Link to original WordPerfect file

Link to PDF file

How to access the above link?
Return to
Return to the Opinions Page

All opinions are subject to modification and technical correction prior to official publication in the North Carolina Reports and North Carolina Court of Appeals Reports. In the event of discrepancies between the electronic version of an opinion and the print version appearing in the North Carolina Reports and North Carolina Court of Appeals Reports, the latest print version is to be considered authoritative.

Teddy Harrison, PLAINTIFF v. Janice W. Harrison, DEFENDANT

NO. COA06-370

Filed: 5 December 2006

1.    Discovery_delay_sanctions_findings

    There was no abuse of discretion in a trial court's findings concerning defendant's delay in responding to discovery. Defendant contended that the findings were not supported by the evidence, but verified motions such as plaintiff's motion for contempt have been held to constitute sufficient evidence, and one of the challenged findings concerned delays which occurred after defendant was already in contempt. Fairness requires that pro se litigants be held to minimal standards of compliance with the Rules of Appellate Procedure.

2.    Discovery_sanctions for violations_dismissal of claims_consideration of lesser claims required

    An order dismissing defendant's claims for not complying with discovery was remanded where lesser sanctions were not considered.

    Appeal by defendant from judgment entered 25 August 2005 by Judge Rose V. Williams in Lenoir County District Court. Heard in the Court of Appeals 19 October 2006.

    Joretta Durant for plaintiff-appellee.

    Gerrans, Foster & Sargeant, P.A., by Jonathon L. Sargeant, for defendant-appellant.

    MARTIN, Chief Judge.

    On 14 February 2003, plaintiff filed suit in Lenoir County District Court seeking divorce from bed and board and an equitable division of marital property. On 25 April 2003, he served defendant with Plaintiff's First Set of Interrogatories and Request for Production of Documents under Rules 33 and 34 of the North Carolina Rules of Civil Procedure. On 2 May 2003, defendant filed her Answer and Counterclaim. Eight months later, in December 2003, plaintiff filed a Motion to Compel seeking to compel defendant torespond to his Interrogatories and Request for Production of Documents.
    The motion was heard on 25 January 2004. After the hearing, the trial court ordered defendant to respond to plaintiff's discovery requests on or before 17 February 2004. A written order was filed on 10 March 2004, and provided for a $50 per day fine after the deadline, and for the issuing of a show cause notice if defendant failed to comply. By 23 February 2004, defendant had delivered thirteen boxes of miscellaneous disorganized documents to plaintiff's attorney's office. A strong and unpleasant odor was traced to the boxes, and ultimately, to a dead mouse inside one of them.
    Counsel for plaintiff refused to accept the boxes in response to the discovery requests, and asked defendant to remove the materials from her office. Defendant, who had been pro se since December 2003, when her previous counsel had withdrawn, then retained her present counsel. She served her written Answers to Interrogatories and Responses to Requests for Production on 22 April 2004, thirty-three days after the deadline established in the trial court's order. The Answers indicated that the discovery documents were available for inspection at defendant's counsel's office.
    Counsel for both sides conferred to determine a time to evaluate the discovery documents. These efforts were ultimately unsuccessful. In the meantime, defendant's counsel sought to withdraw, and his motion was granted on 27 May 2005. Plaintiff'scounsel asserted that she had granted defendant multiple extensions prior to counsel's withdrawal.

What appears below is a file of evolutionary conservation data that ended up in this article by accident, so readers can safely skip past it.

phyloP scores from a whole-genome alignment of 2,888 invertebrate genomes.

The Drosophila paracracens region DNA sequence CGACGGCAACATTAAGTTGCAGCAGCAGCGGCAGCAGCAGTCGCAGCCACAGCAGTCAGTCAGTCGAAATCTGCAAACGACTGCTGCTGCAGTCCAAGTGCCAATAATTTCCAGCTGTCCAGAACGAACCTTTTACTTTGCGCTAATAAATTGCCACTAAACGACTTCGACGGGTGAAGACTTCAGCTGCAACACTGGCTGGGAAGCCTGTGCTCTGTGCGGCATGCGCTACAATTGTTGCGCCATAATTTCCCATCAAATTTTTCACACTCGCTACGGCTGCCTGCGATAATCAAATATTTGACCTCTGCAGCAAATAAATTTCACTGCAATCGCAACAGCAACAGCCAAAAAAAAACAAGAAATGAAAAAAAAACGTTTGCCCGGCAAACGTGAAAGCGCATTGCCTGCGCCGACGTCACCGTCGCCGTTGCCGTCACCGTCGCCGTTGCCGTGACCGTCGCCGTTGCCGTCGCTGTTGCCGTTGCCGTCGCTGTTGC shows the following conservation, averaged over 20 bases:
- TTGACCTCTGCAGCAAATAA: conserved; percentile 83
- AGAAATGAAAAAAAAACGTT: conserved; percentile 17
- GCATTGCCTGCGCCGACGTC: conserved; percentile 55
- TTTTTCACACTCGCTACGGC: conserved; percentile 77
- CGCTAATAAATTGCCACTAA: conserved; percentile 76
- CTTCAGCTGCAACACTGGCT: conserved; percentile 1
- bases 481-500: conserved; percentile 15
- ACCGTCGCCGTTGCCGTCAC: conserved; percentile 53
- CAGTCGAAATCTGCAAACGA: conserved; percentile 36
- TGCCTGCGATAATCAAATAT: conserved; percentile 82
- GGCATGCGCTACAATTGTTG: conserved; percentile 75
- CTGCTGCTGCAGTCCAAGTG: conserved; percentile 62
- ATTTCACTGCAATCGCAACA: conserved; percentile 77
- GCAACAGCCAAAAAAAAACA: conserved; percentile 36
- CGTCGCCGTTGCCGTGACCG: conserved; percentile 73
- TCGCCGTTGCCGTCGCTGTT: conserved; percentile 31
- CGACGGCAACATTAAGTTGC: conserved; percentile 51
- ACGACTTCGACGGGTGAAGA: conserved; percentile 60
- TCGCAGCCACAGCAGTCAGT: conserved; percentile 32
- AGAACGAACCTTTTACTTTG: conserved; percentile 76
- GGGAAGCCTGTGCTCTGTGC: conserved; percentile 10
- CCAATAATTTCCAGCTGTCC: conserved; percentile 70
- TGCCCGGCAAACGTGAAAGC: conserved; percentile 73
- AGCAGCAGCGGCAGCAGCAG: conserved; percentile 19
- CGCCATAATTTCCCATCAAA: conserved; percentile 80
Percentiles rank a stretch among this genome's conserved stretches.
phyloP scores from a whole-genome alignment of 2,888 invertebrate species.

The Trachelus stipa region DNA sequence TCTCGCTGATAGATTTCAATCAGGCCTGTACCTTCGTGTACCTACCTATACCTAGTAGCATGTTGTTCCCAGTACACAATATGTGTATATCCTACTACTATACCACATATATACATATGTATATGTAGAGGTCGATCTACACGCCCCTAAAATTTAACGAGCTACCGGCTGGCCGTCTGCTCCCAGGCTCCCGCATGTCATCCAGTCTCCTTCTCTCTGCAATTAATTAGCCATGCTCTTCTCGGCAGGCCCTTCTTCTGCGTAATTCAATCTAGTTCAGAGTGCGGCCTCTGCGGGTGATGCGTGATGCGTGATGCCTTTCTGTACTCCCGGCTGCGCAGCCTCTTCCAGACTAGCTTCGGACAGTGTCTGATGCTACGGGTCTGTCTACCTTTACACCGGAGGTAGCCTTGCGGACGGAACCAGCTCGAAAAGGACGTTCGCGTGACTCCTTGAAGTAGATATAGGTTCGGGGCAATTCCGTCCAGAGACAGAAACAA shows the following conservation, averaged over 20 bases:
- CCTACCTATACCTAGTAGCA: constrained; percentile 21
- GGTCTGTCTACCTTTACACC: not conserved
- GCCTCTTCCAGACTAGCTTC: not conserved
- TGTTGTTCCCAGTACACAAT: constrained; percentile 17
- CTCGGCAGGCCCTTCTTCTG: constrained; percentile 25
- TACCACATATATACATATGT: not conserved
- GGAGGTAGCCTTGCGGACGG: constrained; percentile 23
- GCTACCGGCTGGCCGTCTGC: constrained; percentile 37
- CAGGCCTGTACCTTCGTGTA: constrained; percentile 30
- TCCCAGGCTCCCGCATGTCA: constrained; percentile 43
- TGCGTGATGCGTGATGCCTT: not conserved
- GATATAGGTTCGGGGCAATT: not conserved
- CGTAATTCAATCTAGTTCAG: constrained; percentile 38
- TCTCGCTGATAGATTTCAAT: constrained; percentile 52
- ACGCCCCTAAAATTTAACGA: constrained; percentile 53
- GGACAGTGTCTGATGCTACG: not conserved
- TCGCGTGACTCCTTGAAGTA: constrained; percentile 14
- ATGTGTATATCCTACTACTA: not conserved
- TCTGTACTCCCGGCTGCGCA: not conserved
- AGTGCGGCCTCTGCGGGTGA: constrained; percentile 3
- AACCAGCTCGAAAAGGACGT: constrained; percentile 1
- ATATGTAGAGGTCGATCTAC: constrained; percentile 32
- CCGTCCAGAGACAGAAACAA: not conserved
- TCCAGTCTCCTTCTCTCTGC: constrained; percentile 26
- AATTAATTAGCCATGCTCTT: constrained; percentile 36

On 11 July 2005, plaintiff filed a verified Motion for Contempt and Show Cause seeking sanctions, including attorney's fees and striking the defendant's answer and counterclaim. The contempt hearing was held on 23 August 2005. The defendant proceeded pro se. The trial court found that defendant's answers to discovery were disorganized and “completely unresponsive,” with the dead rat being “icing on the cake.” She did not address the Answer, and the purported availability of the documents at defendant's counsel's office prior to his withdrawal.
    The trial court held defendant in contempt and imposed an array of sanctions, including attorney's fees and striking defendant's answer and counterclaim. Defendant appeals.



    [1] Defendant first contends the trial court abused its discretion because its findings of fact were not supported by competent and sufficient evidence and therefore cannot be the basis for its conclusions of law. The defendant specifically challenges Findings 7 and 11 which read:
        7. ...[O]n numerous occasions, counsel for the Plaintiff telephoned Mr. Sargeant and requested an opportunity to inspect the documents. On May 14, counsel for the Plaintiff wrote to Mr. Sargeant requesting an opportunity to inspect the documents ....
        11. That the defendant has not offered any legal excuse as to why she has not produced the requested documents and the defendant is in willful civil contempt of this Court for failure to abide by the provisions entered in the March 10, 2004 order signed by the Honorable Lonnie Carraway. That the Defendant was given an opportunity to respond to the allegations raised in the motion and did not deny the essential allegations of the motion.

    North Carolina's appellate courts are deferential to trial courts in reviewing their findings of fact. “When a trial court sits as the trier of fact, the court's findings and judgment will not be disturbed on the theory that the evidence does not support the findings of fact if there is any evidence to support the judgment, even though there may be evidence to the contrary.” Atlantic Veneer Corp. v. Robbins, 133 N.C. App. 594, 599, 516 S.E.2d 169, 173 (1999); see also Shear v. Stevens Bldg. Co., 107 N.C. App. 154, 160, 418 S.E.2d 841, 845 (1992) (“It is well settled in this jurisdiction that when the trial court sits without a jury, the standard of review on appeal is whether there was competent evidence to support the trial court's findings of fact....”). Defendant argues: